Preparation of Al 2 O 3 /Mo nanocomposite powder via chemical route and spray drying

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Preparation of Al2 O3yMo nanocomposite powder via chemical route and spray drying Ming-Hung Lo, Feng-Huei Cheng, and Wen-Cheng J. Wei Institute of Materials Science and Engineering, National Taiwan University, Taipei, Taiwan 106, Republic of China (Received 14 December 1995; accepted 9 March 1996)

A route to prepare nanometer-sized Mo particulates in Al2 O3 was attempted by a combination of solution reactions in molecular scale and forcing precipitation by a spray-drying technique. MoO3 was first dissolved in ammonia water and then added in the slurry with high purity, submicrometer Al2 O3 powder. Mixed suspension was spray-dried, and then the dried granules were reduced by hydrogen gas and further hot-pressing to a bulky composite at various temperatures. Dissolution of Mo oxide, adsorption reactions on the alumina surface, and surface potential of alumina particles in homogeneous ammonia suspension were studied. Characterization of the granules, including compactability, flowing properties, surface morphology, grain growth of Mo and Al2 O3 , and mixing homogeneity, were examined. Homogeneity of the spray-dried granules was determined by the calculation of mixing index and the observation of the microstructure of the sintered body. The existence of intergranular, intragranular, and nanosized Mo particulates within Al2 O3 grains was observed by transmission electron microscopy (TEM). All the evidence revealed that homogeneous composites with nanometer-sized Mo had been successfully prepared by this attempt with the proposed chemical roue and following the spray-drying process. I. INTRODUCTION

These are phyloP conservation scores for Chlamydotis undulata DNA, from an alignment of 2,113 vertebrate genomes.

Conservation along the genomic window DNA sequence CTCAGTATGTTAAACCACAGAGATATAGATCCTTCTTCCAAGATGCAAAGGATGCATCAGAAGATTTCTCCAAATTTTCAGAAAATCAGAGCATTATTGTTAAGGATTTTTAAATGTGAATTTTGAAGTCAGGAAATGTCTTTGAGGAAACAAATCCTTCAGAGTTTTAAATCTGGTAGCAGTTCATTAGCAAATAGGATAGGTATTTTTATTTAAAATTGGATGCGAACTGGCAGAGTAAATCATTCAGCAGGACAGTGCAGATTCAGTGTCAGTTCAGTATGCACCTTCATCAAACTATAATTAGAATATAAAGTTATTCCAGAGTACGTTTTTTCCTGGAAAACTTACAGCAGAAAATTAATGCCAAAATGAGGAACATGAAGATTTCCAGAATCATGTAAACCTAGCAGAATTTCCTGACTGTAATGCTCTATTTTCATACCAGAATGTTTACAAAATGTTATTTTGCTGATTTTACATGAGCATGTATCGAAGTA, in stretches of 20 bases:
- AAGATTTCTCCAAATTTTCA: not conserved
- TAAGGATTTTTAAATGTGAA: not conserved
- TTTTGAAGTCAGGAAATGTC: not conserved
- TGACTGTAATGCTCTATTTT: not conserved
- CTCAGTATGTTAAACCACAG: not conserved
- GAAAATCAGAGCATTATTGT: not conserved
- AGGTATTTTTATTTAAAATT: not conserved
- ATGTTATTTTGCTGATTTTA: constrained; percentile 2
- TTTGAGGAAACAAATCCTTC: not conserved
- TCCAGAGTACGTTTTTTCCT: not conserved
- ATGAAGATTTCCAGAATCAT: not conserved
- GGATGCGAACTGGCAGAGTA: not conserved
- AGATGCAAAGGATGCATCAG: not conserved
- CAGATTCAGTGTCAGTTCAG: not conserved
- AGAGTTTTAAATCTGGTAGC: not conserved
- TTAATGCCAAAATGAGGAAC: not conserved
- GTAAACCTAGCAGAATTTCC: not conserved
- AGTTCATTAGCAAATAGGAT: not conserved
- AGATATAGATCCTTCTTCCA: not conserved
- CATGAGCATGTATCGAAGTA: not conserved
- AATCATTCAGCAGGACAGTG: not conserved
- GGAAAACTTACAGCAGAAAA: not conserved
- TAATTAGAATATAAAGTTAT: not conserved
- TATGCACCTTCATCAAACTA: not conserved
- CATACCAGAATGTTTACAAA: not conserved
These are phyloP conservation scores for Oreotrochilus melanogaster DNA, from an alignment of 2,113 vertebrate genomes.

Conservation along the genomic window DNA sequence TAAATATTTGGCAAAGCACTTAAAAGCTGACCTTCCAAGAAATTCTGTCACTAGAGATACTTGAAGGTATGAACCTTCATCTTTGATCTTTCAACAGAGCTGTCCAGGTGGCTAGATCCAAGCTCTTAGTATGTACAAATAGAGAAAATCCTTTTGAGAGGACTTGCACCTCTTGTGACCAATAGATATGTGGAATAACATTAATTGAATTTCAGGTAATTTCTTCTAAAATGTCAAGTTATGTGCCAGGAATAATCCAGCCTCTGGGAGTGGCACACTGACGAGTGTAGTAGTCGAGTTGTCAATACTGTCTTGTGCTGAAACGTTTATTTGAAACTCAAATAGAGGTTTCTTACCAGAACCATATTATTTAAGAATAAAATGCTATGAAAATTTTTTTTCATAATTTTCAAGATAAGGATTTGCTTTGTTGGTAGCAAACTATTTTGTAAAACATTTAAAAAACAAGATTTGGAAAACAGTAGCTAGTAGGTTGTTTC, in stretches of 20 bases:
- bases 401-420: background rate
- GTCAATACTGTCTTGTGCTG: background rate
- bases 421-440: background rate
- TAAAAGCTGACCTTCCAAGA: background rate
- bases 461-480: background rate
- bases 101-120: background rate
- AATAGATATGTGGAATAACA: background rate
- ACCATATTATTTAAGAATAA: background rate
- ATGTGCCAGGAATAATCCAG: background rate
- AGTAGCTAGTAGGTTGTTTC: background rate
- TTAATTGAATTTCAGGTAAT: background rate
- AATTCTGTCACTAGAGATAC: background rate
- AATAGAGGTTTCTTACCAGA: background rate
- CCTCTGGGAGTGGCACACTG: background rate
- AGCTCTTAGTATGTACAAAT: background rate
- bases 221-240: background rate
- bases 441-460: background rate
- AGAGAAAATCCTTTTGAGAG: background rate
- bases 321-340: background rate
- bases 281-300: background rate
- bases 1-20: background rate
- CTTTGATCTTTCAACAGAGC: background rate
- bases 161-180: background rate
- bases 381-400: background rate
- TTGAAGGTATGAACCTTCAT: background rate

Nanocomposite, of which nanometer-sized second phase is dispersed within grains and/or grain boundaries of material/matrix, has shown a new class of material combination.1–3 A remarkable improvement on ceramic matrix in both fracture toughness and fracture strength is reported by Niihara et al.4–6 and has attracted a lot of attention from ceramists. Four typical microstructural models with a varied distribution of reinforced particles in matrix grains were also established.7 In reported literature,1–6 composite slurries were processed by using acetone as a solvent, and ball-milled for 24 h to assure a better homogeneity of the slurry before attaining a uniform dry powder for further hot-pressed sintering. However, one of the important key points, the dispersion of fine starting particles in acetone to achieve a finally uniform and homogeneous microstructure and the formation of nanometer-sized particles which are finer than starting particles, has not been well understood in their investigation. On the other hand, during past years, various methods had been attempted to pursue the uniformity and homogeneity of phases in composite. For example, Breval et al.8 fabricated the Al2 O3yNi composite by a sol-gel method, Jange et al.9 obtained a uniform Al2 O3yZrO2ySiCw composite via a so-called “surfaceinduced” coating process, and Hu et al.10 prepared a ZnyZrO2 composite by using a coat